“If you do, let’s talk about healing. Let’s talk about all our pains: there’s, your’s and mine. Let’s talk about the drum’s. Let’s talk about the dance. Let’s talk about celebrations and ceremony, about differences of culture, about understanding and working together. So much to do. So much to do. So let’s begin.”

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McDonald’s poem captured the rage felt by so many First Nation, Métis and Inuit people, but his three paintings in the council chambers reflects his optimism in the future. He wanted his art to acknowledge the past but not dwell on pain or anger. This was also insisted upon by an elders council.

“As Aboriginal people, we want to be able to tell our own stories, so that’s what these paintings are all about,” said McDonald. “It’s about us sharing our stories, sharing them in a positive manner, working towards the future together—not side-by-side, not separate—but together going forward.”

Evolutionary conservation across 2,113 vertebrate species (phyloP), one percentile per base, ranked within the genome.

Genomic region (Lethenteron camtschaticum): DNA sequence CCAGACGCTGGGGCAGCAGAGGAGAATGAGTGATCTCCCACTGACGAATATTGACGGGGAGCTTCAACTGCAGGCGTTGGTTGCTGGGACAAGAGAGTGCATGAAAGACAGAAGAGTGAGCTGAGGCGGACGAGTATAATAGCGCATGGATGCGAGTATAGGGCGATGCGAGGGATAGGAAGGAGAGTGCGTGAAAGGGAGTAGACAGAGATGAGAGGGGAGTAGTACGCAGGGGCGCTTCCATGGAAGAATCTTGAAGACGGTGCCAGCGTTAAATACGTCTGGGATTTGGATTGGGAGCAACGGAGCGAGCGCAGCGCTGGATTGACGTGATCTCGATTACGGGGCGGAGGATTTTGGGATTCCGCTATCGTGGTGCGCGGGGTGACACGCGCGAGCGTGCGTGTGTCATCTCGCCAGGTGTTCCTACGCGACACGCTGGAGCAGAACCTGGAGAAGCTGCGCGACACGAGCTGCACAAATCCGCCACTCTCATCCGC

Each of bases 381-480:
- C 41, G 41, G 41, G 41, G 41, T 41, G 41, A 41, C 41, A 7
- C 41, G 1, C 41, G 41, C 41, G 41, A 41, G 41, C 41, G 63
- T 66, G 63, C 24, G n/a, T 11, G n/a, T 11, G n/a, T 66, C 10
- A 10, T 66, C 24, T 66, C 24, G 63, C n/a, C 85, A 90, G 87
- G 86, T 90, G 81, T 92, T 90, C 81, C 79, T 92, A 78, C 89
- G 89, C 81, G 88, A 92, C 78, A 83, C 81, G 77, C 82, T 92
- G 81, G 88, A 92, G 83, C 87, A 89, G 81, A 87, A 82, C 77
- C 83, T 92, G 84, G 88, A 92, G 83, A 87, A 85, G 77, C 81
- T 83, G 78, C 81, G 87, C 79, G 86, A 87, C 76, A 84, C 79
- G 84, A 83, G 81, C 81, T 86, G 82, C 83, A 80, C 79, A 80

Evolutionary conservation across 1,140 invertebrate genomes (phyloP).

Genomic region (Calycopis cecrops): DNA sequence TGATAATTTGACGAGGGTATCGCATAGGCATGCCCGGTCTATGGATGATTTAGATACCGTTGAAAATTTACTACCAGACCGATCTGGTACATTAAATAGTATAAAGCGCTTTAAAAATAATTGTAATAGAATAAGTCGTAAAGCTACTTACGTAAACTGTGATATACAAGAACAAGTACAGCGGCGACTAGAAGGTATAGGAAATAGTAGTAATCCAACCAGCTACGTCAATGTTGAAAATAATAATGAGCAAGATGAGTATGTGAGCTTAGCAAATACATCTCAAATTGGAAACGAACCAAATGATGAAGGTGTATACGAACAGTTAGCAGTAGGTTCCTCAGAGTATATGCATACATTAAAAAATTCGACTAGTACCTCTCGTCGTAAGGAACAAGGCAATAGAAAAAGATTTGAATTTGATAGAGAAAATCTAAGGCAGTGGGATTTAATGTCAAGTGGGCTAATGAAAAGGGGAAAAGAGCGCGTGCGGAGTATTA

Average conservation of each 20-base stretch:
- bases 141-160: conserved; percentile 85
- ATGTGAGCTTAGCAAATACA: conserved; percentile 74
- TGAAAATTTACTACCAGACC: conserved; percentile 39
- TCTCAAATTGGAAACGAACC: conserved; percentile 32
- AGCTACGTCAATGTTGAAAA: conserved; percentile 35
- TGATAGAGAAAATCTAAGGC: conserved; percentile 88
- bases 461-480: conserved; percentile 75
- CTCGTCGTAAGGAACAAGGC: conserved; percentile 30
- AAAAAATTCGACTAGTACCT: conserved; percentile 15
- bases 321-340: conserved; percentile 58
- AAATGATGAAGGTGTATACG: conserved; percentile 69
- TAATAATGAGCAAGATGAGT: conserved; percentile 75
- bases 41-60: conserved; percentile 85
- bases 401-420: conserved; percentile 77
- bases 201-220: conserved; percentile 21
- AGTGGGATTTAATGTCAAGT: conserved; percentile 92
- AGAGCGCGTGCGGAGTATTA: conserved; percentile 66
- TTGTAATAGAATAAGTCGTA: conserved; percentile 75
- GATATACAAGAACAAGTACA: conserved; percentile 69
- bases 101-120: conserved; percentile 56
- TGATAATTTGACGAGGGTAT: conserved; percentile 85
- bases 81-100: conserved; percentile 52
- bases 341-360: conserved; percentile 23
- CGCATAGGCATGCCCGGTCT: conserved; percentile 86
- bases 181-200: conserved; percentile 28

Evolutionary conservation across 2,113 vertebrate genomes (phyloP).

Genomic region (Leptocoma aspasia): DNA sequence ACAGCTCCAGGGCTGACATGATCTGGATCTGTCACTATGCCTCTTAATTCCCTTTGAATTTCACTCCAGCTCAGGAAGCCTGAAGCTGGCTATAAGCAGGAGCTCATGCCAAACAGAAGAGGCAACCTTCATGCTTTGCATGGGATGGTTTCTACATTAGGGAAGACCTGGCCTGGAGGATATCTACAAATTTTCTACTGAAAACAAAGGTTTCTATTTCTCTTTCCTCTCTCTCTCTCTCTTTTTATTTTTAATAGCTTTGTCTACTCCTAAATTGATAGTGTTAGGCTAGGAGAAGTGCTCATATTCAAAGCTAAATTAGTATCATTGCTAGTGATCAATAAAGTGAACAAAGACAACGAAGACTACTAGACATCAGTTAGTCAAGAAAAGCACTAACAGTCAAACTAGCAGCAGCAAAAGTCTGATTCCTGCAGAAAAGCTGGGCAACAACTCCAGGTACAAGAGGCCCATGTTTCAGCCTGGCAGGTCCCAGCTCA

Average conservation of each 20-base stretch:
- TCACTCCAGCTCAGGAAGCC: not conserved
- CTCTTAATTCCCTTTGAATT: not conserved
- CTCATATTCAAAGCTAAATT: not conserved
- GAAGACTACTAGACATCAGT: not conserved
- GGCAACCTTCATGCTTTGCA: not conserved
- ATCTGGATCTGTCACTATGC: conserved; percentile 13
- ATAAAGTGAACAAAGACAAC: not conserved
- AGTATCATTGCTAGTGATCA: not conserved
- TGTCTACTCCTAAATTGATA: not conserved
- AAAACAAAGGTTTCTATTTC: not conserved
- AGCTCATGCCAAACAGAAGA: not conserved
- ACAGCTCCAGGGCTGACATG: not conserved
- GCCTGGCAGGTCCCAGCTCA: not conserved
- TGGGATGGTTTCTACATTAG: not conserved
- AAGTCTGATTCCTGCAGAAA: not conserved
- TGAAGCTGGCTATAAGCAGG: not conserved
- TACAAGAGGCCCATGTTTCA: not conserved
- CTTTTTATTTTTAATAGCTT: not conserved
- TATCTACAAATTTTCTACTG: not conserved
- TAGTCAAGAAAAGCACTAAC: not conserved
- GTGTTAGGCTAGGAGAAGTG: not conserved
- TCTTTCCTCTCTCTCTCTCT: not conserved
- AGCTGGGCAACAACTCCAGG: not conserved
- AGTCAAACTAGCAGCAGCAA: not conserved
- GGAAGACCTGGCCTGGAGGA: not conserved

A fourth piece is a talking stick, which was created by Elder Shurley Arthurs of the Fort McMurray First Nation 468. It sits at the desk where guest speakers address council. All the pieces were bound by teachings of honesty, love, truth, humility, wisdom, courage and respect.

“We hope relations between all people will continue to flourish. That is my big wish. I pray for that everyday. Because with the world as it is, who knows how much short time we have?” said Arthurs. “Love the people around you. It’s very important.”

Council decided in 2019 that the artwork for the new chambers would be completed by Indigenous artists, following a motion made by Councillor Keith McGrath. A committee was formed that included elders, knowledge keepers and creatives from Indigenous communities in the region.